My Life as a Protester in the Sixties

It was the late 1960’s--the height of the protest era.The major outcry opposed the Viet Nam War.

The civil rights movement had gained momentum with every protester who sat in, sat up front and marched and protested for justice.

Hippies advocated for drugs and free love.

The Third World Liberation Front helped propel Black Panthers, La Raza, Asian American Movement and other ethnic groups into prominence and influence.

Students demanded free speech.

Women called for equal rights.Christians were not to be outdone.  The Jesus People Movement flourished.  Calvary Chapel multiplied. The Christian World Liberation Front began at Berkeley.  Across the nation believers were taking advantage of Free Speech Platforms to proclaim the gospel.  We talked about a Revolution of Love.

As a ministry staff member and journalist in my 20’s, it was exhilarating.

As editor of the Collegiate Challenge magazine, I wrote about all these movements, identifying with the desire for freedom and proclaiming that true freedom was found only in Jesus.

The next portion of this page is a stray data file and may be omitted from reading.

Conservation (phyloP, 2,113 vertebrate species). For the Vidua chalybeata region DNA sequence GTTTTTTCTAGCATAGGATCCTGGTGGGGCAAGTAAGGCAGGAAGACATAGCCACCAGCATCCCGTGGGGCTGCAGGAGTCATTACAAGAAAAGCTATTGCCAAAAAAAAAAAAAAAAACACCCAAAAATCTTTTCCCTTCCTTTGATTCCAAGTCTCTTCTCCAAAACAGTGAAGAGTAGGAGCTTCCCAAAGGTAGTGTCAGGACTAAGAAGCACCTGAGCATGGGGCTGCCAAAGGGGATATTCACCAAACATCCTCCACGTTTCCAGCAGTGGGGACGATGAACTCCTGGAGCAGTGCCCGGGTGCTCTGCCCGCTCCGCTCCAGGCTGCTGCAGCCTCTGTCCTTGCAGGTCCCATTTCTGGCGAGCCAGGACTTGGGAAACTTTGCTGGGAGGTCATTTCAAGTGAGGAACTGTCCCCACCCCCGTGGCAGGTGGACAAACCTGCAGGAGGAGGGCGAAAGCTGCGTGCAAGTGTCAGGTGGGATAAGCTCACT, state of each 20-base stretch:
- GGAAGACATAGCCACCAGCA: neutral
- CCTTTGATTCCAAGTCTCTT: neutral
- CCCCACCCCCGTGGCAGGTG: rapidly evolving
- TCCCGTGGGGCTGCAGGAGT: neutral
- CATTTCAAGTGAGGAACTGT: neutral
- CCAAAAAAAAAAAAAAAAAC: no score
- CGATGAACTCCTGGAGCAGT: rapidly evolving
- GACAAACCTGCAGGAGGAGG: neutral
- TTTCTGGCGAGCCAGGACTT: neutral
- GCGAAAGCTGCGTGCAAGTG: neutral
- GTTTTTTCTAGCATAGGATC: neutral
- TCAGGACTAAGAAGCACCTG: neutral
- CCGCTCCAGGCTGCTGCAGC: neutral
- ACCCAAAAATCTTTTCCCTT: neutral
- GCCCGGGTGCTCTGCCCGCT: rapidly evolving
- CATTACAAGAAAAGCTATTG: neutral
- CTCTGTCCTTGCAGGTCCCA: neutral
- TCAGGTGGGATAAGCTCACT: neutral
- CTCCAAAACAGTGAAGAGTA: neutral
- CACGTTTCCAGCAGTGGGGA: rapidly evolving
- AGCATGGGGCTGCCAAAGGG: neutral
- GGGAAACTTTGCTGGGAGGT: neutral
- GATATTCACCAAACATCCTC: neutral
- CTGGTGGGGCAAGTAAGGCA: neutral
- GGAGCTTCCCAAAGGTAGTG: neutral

I attended the Berkeley Blitz in 1967 and the craziness of spring break in Palm Springs.

I rallied with the Resurrection March for Jesus in downtown Los Angeles Easter Saturday.

And we took a stand against sin.For me  that meant a local protest against an unsavory establishment.

Every Friday night for months a dozen or so of us showed up at a local topless bar, the Booby Trap.  We were peaceful, walking back and forth, praying, occasionally engaging patrons in conversation.

Of course, the proprietor was not happy.  He made sure we stayed on the sidewalk and not on his property.  We complied.  The next week he had set up a sprinkler to get us wet..  When that didn’t stop us, he began spraying us with a hose.   He made threats.

So the police came to protect us.  The owner was definitely not happy to have police cars around the property—clients stayed away.

As summer arrived, many of us headed for summer assignments, and the picketing slowed down.  A few, though, kept it up—and within a year the Booby Trap became a pool hall.

And my writing about true freedom, justice and a revolution of love in Jesus continues all these decades later.

What about you?  What have you protested?

C2014 Judy Douglass